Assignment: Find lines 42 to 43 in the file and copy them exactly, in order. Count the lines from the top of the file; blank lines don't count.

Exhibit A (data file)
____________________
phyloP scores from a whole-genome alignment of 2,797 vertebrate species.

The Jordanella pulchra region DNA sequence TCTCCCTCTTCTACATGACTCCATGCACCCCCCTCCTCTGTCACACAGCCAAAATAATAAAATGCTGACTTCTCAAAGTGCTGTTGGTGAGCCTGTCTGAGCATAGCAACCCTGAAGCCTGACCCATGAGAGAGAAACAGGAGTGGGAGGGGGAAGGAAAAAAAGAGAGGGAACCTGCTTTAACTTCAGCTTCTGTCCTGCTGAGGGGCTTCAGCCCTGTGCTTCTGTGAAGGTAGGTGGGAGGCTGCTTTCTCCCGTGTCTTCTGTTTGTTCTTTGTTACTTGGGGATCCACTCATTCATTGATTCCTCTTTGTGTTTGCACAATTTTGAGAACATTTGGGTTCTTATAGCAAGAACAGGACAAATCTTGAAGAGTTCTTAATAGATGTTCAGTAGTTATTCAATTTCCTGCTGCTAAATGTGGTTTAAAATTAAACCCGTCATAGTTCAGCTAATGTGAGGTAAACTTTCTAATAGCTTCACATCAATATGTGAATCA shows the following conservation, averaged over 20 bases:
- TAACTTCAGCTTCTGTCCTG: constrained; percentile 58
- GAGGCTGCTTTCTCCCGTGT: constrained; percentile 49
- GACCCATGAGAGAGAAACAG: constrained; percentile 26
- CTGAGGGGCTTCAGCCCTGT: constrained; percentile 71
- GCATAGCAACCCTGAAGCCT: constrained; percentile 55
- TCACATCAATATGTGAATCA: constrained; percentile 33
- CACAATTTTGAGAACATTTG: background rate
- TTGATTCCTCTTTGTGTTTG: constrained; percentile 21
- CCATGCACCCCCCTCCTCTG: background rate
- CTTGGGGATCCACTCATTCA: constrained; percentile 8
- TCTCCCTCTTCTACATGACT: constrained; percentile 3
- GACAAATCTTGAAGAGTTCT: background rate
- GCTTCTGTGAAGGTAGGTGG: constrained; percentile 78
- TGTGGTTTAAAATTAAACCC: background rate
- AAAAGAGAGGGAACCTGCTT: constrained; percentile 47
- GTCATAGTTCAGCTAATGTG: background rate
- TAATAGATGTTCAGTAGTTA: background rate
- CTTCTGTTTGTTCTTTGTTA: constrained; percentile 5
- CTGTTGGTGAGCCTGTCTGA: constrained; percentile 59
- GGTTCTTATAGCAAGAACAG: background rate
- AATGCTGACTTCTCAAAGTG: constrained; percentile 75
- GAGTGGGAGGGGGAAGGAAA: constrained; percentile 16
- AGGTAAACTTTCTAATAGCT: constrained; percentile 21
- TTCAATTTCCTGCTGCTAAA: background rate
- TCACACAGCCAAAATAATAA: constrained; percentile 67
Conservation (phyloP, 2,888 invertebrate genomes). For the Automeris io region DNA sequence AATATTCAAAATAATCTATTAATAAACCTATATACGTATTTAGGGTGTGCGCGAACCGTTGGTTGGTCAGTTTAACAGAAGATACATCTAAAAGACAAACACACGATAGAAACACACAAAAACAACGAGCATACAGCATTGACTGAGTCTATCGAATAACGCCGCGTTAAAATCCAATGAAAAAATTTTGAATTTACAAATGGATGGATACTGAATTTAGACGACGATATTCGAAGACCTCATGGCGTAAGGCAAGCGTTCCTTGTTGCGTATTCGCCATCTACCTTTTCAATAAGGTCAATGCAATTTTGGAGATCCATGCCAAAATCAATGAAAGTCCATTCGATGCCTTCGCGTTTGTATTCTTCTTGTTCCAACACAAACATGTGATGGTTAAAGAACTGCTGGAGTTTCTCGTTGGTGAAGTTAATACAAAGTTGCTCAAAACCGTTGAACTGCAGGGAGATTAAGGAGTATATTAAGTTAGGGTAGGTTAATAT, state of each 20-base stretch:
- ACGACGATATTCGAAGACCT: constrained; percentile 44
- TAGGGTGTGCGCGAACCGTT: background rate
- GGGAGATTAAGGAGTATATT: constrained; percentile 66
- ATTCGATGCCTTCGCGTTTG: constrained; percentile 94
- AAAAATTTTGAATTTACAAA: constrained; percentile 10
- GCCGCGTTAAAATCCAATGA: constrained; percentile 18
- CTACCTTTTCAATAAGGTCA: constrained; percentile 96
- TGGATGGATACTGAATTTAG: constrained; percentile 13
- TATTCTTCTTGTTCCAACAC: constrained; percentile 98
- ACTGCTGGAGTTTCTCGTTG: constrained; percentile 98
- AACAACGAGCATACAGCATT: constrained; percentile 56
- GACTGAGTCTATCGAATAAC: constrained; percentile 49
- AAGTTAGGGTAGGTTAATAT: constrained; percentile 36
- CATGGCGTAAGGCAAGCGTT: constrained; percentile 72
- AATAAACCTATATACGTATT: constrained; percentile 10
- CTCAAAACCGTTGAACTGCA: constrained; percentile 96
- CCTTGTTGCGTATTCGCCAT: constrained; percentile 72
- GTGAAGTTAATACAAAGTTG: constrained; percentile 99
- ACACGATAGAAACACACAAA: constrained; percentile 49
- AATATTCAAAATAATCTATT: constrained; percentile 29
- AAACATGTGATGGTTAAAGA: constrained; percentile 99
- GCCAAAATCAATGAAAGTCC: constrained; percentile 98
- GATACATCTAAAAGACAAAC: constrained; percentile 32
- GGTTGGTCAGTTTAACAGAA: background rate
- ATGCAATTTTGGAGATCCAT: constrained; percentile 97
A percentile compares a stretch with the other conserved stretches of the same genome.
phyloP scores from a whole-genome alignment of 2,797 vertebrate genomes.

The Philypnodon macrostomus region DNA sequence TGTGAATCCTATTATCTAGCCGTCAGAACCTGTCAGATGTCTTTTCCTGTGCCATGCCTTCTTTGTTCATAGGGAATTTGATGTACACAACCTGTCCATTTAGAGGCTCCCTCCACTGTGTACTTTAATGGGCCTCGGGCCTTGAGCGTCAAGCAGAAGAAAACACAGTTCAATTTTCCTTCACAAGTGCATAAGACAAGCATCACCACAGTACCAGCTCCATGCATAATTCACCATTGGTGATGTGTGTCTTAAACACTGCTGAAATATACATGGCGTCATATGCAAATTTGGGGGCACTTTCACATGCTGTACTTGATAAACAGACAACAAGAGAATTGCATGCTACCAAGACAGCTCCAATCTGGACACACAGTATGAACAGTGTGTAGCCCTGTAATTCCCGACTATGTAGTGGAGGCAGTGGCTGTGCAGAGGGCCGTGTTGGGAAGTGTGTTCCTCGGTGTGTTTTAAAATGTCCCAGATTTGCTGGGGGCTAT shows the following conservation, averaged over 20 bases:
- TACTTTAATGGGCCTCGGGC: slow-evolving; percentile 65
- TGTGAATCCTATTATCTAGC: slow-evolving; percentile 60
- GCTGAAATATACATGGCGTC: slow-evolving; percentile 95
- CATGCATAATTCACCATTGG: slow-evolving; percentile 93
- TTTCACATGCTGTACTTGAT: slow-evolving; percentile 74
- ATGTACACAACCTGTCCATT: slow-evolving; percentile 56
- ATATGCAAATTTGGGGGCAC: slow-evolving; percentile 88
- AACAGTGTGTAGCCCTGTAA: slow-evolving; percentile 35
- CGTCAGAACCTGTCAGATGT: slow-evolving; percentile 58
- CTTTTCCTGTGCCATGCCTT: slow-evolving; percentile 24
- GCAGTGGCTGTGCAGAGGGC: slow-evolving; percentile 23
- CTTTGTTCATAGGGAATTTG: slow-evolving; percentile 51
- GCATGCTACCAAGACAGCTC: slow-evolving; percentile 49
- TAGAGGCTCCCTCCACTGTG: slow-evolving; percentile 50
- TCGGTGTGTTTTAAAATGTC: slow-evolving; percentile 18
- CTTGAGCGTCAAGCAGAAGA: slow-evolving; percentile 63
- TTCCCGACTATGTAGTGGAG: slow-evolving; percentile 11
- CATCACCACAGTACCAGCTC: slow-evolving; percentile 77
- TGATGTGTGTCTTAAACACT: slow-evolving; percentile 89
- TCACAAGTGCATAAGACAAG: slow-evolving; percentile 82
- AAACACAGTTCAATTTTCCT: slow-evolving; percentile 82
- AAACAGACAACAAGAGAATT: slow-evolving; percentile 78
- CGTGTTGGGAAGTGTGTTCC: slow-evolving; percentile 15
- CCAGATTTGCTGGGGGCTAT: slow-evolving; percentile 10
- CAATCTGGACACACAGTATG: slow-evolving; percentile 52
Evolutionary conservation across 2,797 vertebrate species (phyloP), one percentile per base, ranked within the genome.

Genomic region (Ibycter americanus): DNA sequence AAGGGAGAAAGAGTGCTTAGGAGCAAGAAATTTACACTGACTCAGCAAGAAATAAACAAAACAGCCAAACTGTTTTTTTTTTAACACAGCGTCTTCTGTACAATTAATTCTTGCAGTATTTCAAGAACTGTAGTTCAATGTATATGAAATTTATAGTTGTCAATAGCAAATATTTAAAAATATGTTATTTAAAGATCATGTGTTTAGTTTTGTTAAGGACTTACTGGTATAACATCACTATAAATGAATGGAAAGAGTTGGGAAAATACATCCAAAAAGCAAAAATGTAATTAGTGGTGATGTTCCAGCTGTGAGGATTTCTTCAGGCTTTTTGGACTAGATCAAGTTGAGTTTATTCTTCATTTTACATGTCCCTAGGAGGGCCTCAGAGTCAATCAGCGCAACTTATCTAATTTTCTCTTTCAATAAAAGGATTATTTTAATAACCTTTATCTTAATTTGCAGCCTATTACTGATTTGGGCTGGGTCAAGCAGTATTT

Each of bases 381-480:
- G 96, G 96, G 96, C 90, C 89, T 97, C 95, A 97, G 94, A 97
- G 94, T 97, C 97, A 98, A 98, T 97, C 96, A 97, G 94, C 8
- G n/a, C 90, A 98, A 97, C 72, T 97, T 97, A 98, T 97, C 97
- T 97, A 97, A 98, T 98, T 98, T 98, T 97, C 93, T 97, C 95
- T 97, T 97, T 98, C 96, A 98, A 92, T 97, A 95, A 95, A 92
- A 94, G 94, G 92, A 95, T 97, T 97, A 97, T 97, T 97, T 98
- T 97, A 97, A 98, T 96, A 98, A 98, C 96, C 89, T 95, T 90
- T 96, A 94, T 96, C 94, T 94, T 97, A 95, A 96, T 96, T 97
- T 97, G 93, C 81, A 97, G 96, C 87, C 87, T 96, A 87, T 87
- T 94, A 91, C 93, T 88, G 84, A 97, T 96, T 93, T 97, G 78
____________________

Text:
- CATGGCGTAAGGCAAGCGTT: constrained; percentile 72
- AATAAACCTATATACGTATT: constrained; percentile 10